United States District Court for the District of New Mexico
90 F. Supp. 2d 1324 (2000)
In 1988, Congress passed the Classified Information Procedures Act (CIPA), 18 U.S.C. app III §§ 1-16, in order to address the issues of discovery and the use of classified information in criminal prosecutions of accused terrorists and related individuals. Specifically, § 6 of CIPA requires notice by the defendant describing any classified information he expects to disclose, or cause disclosure of, at trial. Section 6 also permits the government to preclude the defendant from disclosing such information, an action that the court may then review in order to decide how the case will proceed and whether remedial measures are warranted. Under CIPA, the government is also required to give the defendant notice of any evidence it will use to rebut the defendant’s classified information evidence. Dr. Wen Ho Lee (defendant) was charged with espionage and mishandling classified information at the Los Alamos National Laboratory. Lee moved for the court’s declaration that CIPA procedures were unconstitutional, because the procedures violate his Fifth Amendment privilege against self-incrimination, his Sixth Amendment right to confront witnesses, and his right to due process.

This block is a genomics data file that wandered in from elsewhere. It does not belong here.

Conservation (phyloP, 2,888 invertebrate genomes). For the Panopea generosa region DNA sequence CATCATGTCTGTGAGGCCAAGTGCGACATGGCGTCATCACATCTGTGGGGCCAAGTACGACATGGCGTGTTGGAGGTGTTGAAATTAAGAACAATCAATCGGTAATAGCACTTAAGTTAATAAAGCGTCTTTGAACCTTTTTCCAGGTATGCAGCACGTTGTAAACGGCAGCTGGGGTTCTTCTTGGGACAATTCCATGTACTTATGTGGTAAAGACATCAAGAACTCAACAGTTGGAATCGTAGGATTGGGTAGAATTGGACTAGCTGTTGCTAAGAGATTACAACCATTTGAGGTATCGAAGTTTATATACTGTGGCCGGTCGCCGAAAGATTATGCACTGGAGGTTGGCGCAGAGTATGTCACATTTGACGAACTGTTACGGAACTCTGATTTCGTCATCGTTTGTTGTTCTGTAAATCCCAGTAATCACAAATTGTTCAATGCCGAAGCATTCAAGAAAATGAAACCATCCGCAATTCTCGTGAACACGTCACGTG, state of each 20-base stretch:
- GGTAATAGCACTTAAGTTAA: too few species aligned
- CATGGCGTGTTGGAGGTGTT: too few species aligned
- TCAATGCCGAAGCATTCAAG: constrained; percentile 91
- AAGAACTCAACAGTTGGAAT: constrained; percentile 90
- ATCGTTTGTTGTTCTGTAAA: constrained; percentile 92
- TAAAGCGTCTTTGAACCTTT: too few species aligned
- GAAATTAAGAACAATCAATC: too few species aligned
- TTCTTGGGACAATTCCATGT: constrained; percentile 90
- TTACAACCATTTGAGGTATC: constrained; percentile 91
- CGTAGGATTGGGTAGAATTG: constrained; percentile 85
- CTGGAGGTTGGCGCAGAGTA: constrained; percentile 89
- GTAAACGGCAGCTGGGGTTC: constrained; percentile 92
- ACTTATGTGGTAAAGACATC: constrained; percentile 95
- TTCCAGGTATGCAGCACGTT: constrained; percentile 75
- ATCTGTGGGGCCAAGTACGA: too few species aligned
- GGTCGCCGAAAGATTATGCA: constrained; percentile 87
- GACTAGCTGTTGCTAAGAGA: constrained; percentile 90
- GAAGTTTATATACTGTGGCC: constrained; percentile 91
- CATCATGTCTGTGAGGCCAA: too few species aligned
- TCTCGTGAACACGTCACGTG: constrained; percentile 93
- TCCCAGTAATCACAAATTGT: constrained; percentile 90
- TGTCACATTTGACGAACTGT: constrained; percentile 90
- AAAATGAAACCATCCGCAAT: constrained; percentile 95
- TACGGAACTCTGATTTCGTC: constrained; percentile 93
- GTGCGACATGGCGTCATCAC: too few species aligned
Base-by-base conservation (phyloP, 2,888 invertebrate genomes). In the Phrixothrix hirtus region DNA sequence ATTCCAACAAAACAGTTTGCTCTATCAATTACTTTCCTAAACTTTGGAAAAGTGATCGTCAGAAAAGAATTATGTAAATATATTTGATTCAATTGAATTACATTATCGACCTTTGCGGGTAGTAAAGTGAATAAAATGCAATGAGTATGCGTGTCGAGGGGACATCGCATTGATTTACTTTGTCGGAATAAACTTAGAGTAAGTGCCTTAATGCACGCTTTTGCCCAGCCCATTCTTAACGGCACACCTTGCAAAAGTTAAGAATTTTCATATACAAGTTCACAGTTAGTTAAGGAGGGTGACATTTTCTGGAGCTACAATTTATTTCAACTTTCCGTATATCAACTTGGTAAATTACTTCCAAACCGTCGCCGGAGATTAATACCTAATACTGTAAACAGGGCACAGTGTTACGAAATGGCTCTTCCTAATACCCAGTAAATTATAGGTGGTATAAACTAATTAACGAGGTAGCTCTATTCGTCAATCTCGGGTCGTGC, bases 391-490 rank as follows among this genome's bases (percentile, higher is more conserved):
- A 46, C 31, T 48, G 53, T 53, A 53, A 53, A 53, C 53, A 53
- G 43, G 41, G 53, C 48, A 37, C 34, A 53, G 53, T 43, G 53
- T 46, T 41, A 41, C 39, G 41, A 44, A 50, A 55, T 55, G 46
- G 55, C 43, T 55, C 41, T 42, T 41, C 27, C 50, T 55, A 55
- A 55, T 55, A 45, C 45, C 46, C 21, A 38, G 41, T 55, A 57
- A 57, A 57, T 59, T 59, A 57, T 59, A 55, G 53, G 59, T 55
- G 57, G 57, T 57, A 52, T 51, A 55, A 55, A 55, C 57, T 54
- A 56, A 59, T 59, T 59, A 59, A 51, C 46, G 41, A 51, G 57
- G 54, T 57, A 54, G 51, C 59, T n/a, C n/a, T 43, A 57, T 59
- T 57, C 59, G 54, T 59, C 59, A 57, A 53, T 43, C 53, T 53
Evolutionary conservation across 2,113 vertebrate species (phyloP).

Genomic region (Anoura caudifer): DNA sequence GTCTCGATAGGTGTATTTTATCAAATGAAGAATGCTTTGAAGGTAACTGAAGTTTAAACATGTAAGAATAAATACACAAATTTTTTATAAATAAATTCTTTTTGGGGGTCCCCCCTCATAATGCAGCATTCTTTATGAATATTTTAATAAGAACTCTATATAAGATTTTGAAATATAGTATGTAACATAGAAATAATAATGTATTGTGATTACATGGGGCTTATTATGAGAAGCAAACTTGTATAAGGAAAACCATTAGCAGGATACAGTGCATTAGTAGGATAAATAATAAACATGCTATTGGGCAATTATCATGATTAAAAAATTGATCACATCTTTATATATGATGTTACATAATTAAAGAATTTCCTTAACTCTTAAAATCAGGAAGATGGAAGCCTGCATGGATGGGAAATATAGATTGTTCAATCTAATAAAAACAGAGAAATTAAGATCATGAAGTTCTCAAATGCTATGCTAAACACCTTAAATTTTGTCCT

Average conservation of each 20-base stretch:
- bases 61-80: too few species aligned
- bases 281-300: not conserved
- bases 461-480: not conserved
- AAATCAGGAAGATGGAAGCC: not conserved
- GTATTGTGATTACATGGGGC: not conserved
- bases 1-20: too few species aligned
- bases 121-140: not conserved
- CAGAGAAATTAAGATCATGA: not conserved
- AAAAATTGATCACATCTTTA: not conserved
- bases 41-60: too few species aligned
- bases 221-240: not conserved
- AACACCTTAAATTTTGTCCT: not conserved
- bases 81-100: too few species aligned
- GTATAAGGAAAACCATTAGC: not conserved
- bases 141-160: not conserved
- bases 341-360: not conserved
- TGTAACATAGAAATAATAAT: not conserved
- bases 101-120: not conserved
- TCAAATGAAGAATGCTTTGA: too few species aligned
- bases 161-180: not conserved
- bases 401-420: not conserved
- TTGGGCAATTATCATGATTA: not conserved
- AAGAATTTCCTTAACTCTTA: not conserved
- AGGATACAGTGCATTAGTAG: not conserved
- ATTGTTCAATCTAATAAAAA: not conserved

Rule of Law
Holding and Reasoning (Conway, C.J.)
What to do next…
Unlock this case brief with a free (no-commitment) trial membership of Quimbee.
You’ll be in good company: Quimbee is one of the most widely used and trusted sites for law students, serving more than 97,000 law students since 2011. Some law schools—such as Yale, Vanderbilt, Berkeley, and the University of Illinois—even subscribe directly to Quimbee for all their law students. Read our student testimonials.
Learn more about Quimbee’s unique (and proven) approach to achieving great grades at law school.
Quimbee is a company hell-bent on one thing: helping you get an “A” in every course you take in law school, so you can graduate at the top of your class and get a high-paying law job. We’re not just a study aid for law students; we’re the study aid for law students. Read more about Quimbee.
Here's why 219,000 law students have relied on our case briefs:
- Written by law professors and practitioners, not other law students. 14,100 briefs, keyed to 189 casebooks. Top-notch customer support.
- The right amount of information, includes the facts, issues, rule of law, holding and reasoning, and any concurrences and dissents.
- Access in your classes, works on your mobile and tablet. Massive library of related video lessons and high quality multiple-choice questions.
- Easy to use, uniform format for every case brief. Written in plain English, not in legalese. Our briefs summarize and simplify; they don’t just repeat the court’s language.